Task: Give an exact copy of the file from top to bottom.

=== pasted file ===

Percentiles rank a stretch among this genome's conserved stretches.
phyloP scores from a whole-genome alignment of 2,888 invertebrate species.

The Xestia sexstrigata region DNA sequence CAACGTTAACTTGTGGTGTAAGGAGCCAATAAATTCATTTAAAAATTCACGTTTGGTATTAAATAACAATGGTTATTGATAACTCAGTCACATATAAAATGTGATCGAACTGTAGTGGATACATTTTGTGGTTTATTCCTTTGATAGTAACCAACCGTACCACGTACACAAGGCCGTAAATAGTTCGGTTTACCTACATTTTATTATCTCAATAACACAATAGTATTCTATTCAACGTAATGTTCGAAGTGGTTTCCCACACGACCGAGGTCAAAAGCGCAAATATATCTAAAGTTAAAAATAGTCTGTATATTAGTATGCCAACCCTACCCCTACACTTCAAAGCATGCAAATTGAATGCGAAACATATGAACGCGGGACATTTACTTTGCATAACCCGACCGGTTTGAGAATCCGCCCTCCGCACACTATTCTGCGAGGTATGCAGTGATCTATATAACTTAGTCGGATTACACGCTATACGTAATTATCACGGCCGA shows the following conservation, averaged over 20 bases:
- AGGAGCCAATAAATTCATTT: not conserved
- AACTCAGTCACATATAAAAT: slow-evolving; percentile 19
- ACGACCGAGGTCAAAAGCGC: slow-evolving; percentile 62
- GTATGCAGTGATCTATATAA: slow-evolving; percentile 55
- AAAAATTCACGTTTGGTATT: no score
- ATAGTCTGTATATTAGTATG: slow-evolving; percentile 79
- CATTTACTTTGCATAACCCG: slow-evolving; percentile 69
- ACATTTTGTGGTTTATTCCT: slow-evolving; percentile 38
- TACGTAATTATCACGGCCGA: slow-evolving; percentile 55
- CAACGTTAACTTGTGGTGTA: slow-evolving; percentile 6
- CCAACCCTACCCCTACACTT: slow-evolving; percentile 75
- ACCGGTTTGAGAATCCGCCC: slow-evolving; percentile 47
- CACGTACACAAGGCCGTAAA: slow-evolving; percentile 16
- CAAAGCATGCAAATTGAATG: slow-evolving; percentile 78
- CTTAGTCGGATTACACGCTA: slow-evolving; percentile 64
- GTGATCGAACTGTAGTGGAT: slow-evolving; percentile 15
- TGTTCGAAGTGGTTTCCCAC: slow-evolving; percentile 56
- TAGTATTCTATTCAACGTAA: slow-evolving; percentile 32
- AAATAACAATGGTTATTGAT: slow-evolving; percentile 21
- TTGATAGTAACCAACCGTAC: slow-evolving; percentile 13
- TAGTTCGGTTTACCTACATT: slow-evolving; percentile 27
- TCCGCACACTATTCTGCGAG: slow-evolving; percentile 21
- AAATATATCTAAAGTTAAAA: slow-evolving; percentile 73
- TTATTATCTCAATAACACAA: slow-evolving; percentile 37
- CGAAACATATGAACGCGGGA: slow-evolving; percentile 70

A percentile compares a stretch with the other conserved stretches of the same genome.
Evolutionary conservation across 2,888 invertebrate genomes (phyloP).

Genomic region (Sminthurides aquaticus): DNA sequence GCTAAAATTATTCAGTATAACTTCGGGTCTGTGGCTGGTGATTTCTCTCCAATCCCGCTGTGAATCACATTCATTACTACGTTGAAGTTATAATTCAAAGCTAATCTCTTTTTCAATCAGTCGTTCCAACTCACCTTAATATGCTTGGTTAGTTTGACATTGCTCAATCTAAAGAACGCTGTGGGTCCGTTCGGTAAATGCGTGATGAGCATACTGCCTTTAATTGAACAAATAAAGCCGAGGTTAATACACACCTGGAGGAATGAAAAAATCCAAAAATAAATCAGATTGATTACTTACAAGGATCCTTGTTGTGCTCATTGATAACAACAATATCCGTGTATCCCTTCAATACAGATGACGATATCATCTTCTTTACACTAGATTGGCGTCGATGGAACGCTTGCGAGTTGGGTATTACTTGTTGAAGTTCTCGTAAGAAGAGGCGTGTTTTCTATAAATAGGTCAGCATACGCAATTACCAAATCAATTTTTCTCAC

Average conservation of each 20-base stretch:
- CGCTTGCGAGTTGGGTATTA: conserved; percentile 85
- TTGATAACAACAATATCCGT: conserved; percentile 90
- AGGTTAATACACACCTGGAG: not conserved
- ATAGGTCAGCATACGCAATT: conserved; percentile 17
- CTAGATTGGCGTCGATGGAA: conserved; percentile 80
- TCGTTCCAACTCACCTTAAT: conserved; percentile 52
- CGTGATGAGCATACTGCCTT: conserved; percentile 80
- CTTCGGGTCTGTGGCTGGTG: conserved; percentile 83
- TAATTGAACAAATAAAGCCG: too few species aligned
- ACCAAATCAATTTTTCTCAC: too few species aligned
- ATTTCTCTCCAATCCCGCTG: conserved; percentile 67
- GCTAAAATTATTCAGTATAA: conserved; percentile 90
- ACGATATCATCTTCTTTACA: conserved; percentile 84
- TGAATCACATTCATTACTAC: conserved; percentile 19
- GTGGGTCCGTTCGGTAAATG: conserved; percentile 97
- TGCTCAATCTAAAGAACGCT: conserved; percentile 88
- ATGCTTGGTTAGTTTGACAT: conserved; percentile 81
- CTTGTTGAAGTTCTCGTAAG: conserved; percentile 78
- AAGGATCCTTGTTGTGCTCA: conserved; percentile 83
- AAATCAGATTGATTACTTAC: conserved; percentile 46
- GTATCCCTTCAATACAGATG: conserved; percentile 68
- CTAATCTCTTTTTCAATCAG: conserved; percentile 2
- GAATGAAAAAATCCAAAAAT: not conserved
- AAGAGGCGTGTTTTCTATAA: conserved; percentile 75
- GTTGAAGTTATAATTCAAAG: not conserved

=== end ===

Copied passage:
Percentiles rank a stretch among this genome's conserved stretches.
phyloP scores from a whole-genome alignment of 2,888 invertebrate species.

The Xestia sexstrigata region DNA sequence CAACGTTAACTTGTGGTGTAAGGAGCCAATAAATTCATTTAAAAATTCACGTTTGGTATTAAATAACAATGGTTATTGATAACTCAGTCACATATAAAATGTGATCGAACTGTAGTGGATACATTTTGTGGTTTATTCCTTTGATAGTAACCAACCGTACCACGTACACAAGGCCGTAAATAGTTCGGTTTACCTACATTTTATTATCTCAATAACACAATAGTATTCTATTCAACGTAATGTTCGAAGTGGTTTCCCACACGACCGAGGTCAAAAGCGCAAATATATCTAAAGTTAAAAATAGTCTGTATATTAGTATGCCAACCCTACCCCTACACTTCAAAGCATGCAAATTGAATGCGAAACATATGAACGCGGGACATTTACTTTGCATAACCCGACCGGTTTGAGAATCCGCCCTCCGCACACTATTCTGCGAGGTATGCAGTGATCTATATAACTTAGTCGGATTACACGCTATACGTAATTATCACGGCCGA shows the following conservation, averaged over 20 bases:
- AGGAGCCAATAAATTCATTT: not conserved
- AACTCAGTCACATATAAAAT: slow-evolving; percentile 19
- ACGACCGAGGTCAAAAGCGC: slow-evolving; percentile 62
- GTATGCAGTGATCTATATAA: slow-evolving; percentile 55
- AAAAATTCACGTTTGGTATT: no score
- ATAGTCTGTATATTAGTATG: slow-evolving; percentile 79
- CATTTACTTTGCATAACCCG: slow-evolving; percentile 69
- ACATTTTGTGGTTTATTCCT: slow-evolving; percentile 38
- TACGTAATTATCACGGCCGA: slow-evolving; percentile 55
- CAACGTTAACTTGTGGTGTA: slow-evolving; percentile 6
- CCAACCCTACCCCTACACTT: slow-evolving; percentile 75
- ACCGGTTTGAGAATCCGCCC: slow-evolving; percentile 47
- CACGTACACAAGGCCGTAAA: slow-evolving; percentile 16
- CAAAGCATGCAAATTGAATG: slow-evolving; percentile 78
- CTTAGTCGGATTACACGCTA: slow-evolving; percentile 64
- GTGATCGAACTGTAGTGGAT: slow-evolving; percentile 15
- TGTTCGAAGTGGTTTCCCAC: slow-evolving; percentile 56
- TAGTATTCTATTCAACGTAA: slow-evolving; percentile 32
- AAATAACAATGGTTATTGAT: slow-evolving; percentile 21
- TTGATAGTAACCAACCGTAC: slow-evolving; percentile 13
- TAGTTCGGTTTACCTACATT: slow-evolving; percentile 27
- TCCGCACACTATTCTGCGAG: slow-evolving; percentile 21
- AAATATATCTAAAGTTAAAA: slow-evolving; percentile 73
- TTATTATCTCAATAACACAA: slow-evolving; percentile 37
- CGAAACATATGAACGCGGGA: slow-evolving; percentile 70

A percentile compares a stretch with the other conserved stretches of the same genome.
Evolutionary conservation across 2,888 invertebrate genomes (phyloP).

Genomic region (Sminthurides aquaticus): DNA sequence GCTAAAATTATTCAGTATAACTTCGGGTCTGTGGCTGGTGATTTCTCTCCAATCCCGCTGTGAATCACATTCATTACTACGTTGAAGTTATAATTCAAAGCTAATCTCTTTTTCAATCAGTCGTTCCAACTCACCTTAATATGCTTGGTTAGTTTGACATTGCTCAATCTAAAGAACGCTGTGGGTCCGTTCGGTAAATGCGTGATGAGCATACTGCCTTTAATTGAACAAATAAAGCCGAGGTTAATACACACCTGGAGGAATGAAAAAATCCAAAAATAAATCAGATTGATTACTTACAAGGATCCTTGTTGTGCTCATTGATAACAACAATATCCGTGTATCCCTTCAATACAGATGACGATATCATCTTCTTTACACTAGATTGGCGTCGATGGAACGCTTGCGAGTTGGGTATTACTTGTTGAAGTTCTCGTAAGAAGAGGCGTGTTTTCTATAAATAGGTCAGCATACGCAATTACCAAATCAATTTTTCTCAC

Average conservation of each 20-base stretch:
- CGCTTGCGAGTTGGGTATTA: conserved; percentile 85
- TTGATAACAACAATATCCGT: conserved; percentile 90
- AGGTTAATACACACCTGGAG: not conserved
- ATAGGTCAGCATACGCAATT: conserved; percentile 17
- CTAGATTGGCGTCGATGGAA: conserved; percentile 80
- TCGTTCCAACTCACCTTAAT: conserved; percentile 52
- CGTGATGAGCATACTGCCTT: conserved; percentile 80
- CTTCGGGTCTGTGGCTGGTG: conserved; percentile 83
- TAATTGAACAAATAAAGCCG: too few species aligned
- ACCAAATCAATTTTTCTCAC: too few species aligned
- ATTTCTCTCCAATCCCGCTG: conserved; percentile 67
- GCTAAAATTATTCAGTATAA: conserved; percentile 90
- ACGATATCATCTTCTTTACA: conserved; percentile 84
- TGAATCACATTCATTACTAC: conserved; percentile 19
- GTGGGTCCGTTCGGTAAATG: conserved; percentile 97
- TGCTCAATCTAAAGAACGCT: conserved; percentile 88
- ATGCTTGGTTAGTTTGACAT: conserved; percentile 81
- CTTGTTGAAGTTCTCGTAAG: conserved; percentile 78
- AAGGATCCTTGTTGTGCTCA: conserved; percentile 83
- AAATCAGATTGATTACTTAC: conserved; percentile 46
- GTATCCCTTCAATACAGATG: conserved; percentile 68
- CTAATCTCTTTTTCAATCAG: conserved; percentile 2
- GAATGAAAAAATCCAAAAAT: not conserved
- AAGAGGCGTGTTTTCTATAA: conserved; percentile 75
- GTTGAAGTTATAATTCAAAG: not conserved